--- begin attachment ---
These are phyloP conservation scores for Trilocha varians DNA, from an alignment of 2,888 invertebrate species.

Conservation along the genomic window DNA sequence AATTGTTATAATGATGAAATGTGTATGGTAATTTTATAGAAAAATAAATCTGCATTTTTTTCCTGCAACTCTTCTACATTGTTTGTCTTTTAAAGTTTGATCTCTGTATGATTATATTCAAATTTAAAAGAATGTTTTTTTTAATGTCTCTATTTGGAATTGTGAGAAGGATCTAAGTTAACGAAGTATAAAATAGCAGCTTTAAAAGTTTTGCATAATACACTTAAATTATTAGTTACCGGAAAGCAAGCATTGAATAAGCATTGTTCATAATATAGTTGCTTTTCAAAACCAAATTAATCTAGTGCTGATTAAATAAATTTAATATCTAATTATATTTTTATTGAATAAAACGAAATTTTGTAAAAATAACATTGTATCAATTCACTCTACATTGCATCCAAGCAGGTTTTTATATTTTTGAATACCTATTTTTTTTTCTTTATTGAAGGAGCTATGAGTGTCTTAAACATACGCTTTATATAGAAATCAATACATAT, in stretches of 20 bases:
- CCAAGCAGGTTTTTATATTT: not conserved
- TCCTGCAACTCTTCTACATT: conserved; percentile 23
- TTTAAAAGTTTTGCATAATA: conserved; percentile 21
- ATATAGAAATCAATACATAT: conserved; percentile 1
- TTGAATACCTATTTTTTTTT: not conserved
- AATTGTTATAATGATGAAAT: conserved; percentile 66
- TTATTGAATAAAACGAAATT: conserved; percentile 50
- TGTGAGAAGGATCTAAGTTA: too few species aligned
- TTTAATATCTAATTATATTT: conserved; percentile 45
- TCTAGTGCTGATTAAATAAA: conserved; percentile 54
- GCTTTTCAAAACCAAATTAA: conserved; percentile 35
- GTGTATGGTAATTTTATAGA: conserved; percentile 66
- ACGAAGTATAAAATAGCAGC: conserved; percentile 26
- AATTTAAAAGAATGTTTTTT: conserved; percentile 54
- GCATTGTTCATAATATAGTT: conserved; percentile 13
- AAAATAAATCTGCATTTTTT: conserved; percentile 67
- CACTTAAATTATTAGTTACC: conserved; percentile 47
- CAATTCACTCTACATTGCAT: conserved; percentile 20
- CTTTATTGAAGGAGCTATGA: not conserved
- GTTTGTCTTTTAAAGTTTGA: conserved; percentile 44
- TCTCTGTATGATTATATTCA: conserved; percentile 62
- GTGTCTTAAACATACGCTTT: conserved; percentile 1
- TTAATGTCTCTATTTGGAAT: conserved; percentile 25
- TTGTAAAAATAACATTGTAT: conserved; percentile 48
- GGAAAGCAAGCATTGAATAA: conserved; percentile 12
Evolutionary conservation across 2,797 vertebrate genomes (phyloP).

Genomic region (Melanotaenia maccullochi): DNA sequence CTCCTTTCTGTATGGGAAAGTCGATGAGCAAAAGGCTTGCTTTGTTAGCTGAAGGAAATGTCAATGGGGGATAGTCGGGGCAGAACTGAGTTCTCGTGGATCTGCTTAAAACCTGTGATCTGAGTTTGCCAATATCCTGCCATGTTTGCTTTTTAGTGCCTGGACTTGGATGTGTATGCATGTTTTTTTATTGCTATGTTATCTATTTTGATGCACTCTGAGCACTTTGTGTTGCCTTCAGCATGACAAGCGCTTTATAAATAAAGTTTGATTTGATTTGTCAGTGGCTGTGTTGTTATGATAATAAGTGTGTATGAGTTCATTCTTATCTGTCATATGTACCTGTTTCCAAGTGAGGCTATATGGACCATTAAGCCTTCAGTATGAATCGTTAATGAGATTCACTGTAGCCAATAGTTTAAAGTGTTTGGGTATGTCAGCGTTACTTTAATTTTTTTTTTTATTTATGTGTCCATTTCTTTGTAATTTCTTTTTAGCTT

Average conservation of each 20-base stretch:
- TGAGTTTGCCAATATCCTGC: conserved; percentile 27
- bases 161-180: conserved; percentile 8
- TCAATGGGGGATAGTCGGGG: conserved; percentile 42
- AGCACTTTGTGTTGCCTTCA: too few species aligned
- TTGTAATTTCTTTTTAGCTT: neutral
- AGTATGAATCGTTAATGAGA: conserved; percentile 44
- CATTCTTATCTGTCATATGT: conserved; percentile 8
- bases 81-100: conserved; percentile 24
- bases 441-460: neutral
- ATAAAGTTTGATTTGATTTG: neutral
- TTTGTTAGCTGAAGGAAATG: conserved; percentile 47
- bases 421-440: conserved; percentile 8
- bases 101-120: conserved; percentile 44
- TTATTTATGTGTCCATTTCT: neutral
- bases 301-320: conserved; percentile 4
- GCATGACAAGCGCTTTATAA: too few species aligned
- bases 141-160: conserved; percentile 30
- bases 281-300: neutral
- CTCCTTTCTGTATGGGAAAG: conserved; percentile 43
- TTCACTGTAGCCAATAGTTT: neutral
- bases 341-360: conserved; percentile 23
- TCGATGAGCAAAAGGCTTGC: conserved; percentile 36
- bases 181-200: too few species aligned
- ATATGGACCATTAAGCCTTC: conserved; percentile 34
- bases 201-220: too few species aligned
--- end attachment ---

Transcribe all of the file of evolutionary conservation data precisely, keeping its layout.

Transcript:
These are phyloP conservation scores for Trilocha varians DNA, from an alignment of 2,888 invertebrate species.

Conservation along the genomic window DNA sequence AATTGTTATAATGATGAAATGTGTATGGTAATTTTATAGAAAAATAAATCTGCATTTTTTTCCTGCAACTCTTCTACATTGTTTGTCTTTTAAAGTTTGATCTCTGTATGATTATATTCAAATTTAAAAGAATGTTTTTTTTAATGTCTCTATTTGGAATTGTGAGAAGGATCTAAGTTAACGAAGTATAAAATAGCAGCTTTAAAAGTTTTGCATAATACACTTAAATTATTAGTTACCGGAAAGCAAGCATTGAATAAGCATTGTTCATAATATAGTTGCTTTTCAAAACCAAATTAATCTAGTGCTGATTAAATAAATTTAATATCTAATTATATTTTTATTGAATAAAACGAAATTTTGTAAAAATAACATTGTATCAATTCACTCTACATTGCATCCAAGCAGGTTTTTATATTTTTGAATACCTATTTTTTTTTCTTTATTGAAGGAGCTATGAGTGTCTTAAACATACGCTTTATATAGAAATCAATACATAT, in stretches of 20 bases:
- CCAAGCAGGTTTTTATATTT: not conserved
- TCCTGCAACTCTTCTACATT: conserved; percentile 23
- TTTAAAAGTTTTGCATAATA: conserved; percentile 21
- ATATAGAAATCAATACATAT: conserved; percentile 1
- TTGAATACCTATTTTTTTTT: not conserved
- AATTGTTATAATGATGAAAT: conserved; percentile 66
- TTATTGAATAAAACGAAATT: conserved; percentile 50
- TGTGAGAAGGATCTAAGTTA: too few species aligned
- TTTAATATCTAATTATATTT: conserved; percentile 45
- TCTAGTGCTGATTAAATAAA: conserved; percentile 54
- GCTTTTCAAAACCAAATTAA: conserved; percentile 35
- GTGTATGGTAATTTTATAGA: conserved; percentile 66
- ACGAAGTATAAAATAGCAGC: conserved; percentile 26
- AATTTAAAAGAATGTTTTTT: conserved; percentile 54
- GCATTGTTCATAATATAGTT: conserved; percentile 13
- AAAATAAATCTGCATTTTTT: conserved; percentile 67
- CACTTAAATTATTAGTTACC: conserved; percentile 47
- CAATTCACTCTACATTGCAT: conserved; percentile 20
- CTTTATTGAAGGAGCTATGA: not conserved
- GTTTGTCTTTTAAAGTTTGA: conserved; percentile 44
- TCTCTGTATGATTATATTCA: conserved; percentile 62
- GTGTCTTAAACATACGCTTT: conserved; percentile 1
- TTAATGTCTCTATTTGGAAT: conserved; percentile 25
- TTGTAAAAATAACATTGTAT: conserved; percentile 48
- GGAAAGCAAGCATTGAATAA: conserved; percentile 12
Evolutionary conservation across 2,797 vertebrate genomes (phyloP).

Genomic region (Melanotaenia maccullochi): DNA sequence CTCCTTTCTGTATGGGAAAGTCGATGAGCAAAAGGCTTGCTTTGTTAGCTGAAGGAAATGTCAATGGGGGATAGTCGGGGCAGAACTGAGTTCTCGTGGATCTGCTTAAAACCTGTGATCTGAGTTTGCCAATATCCTGCCATGTTTGCTTTTTAGTGCCTGGACTTGGATGTGTATGCATGTTTTTTTATTGCTATGTTATCTATTTTGATGCACTCTGAGCACTTTGTGTTGCCTTCAGCATGACAAGCGCTTTATAAATAAAGTTTGATTTGATTTGTCAGTGGCTGTGTTGTTATGATAATAAGTGTGTATGAGTTCATTCTTATCTGTCATATGTACCTGTTTCCAAGTGAGGCTATATGGACCATTAAGCCTTCAGTATGAATCGTTAATGAGATTCACTGTAGCCAATAGTTTAAAGTGTTTGGGTATGTCAGCGTTACTTTAATTTTTTTTTTTATTTATGTGTCCATTTCTTTGTAATTTCTTTTTAGCTT

Average conservation of each 20-base stretch:
- TGAGTTTGCCAATATCCTGC: conserved; percentile 27
- bases 161-180: conserved; percentile 8
- TCAATGGGGGATAGTCGGGG: conserved; percentile 42
- AGCACTTTGTGTTGCCTTCA: too few species aligned
- TTGTAATTTCTTTTTAGCTT: neutral
- AGTATGAATCGTTAATGAGA: conserved; percentile 44
- CATTCTTATCTGTCATATGT: conserved; percentile 8
- bases 81-100: conserved; percentile 24
- bases 441-460: neutral
- ATAAAGTTTGATTTGATTTG: neutral
- TTTGTTAGCTGAAGGAAATG: conserved; percentile 47
- bases 421-440: conserved; percentile 8
- bases 101-120: conserved; percentile 44
- TTATTTATGTGTCCATTTCT: neutral
- bases 301-320: conserved; percentile 4
- GCATGACAAGCGCTTTATAA: too few species aligned
- bases 141-160: conserved; percentile 30
- bases 281-300: neutral
- CTCCTTTCTGTATGGGAAAG: conserved; percentile 43
- TTCACTGTAGCCAATAGTTT: neutral
- bases 341-360: conserved; percentile 23
- TCGATGAGCAAAAGGCTTGC: conserved; percentile 36
- bases 181-200: too few species aligned
- ATATGGACCATTAAGCCTTC: conserved; percentile 34
- bases 201-220: too few species aligned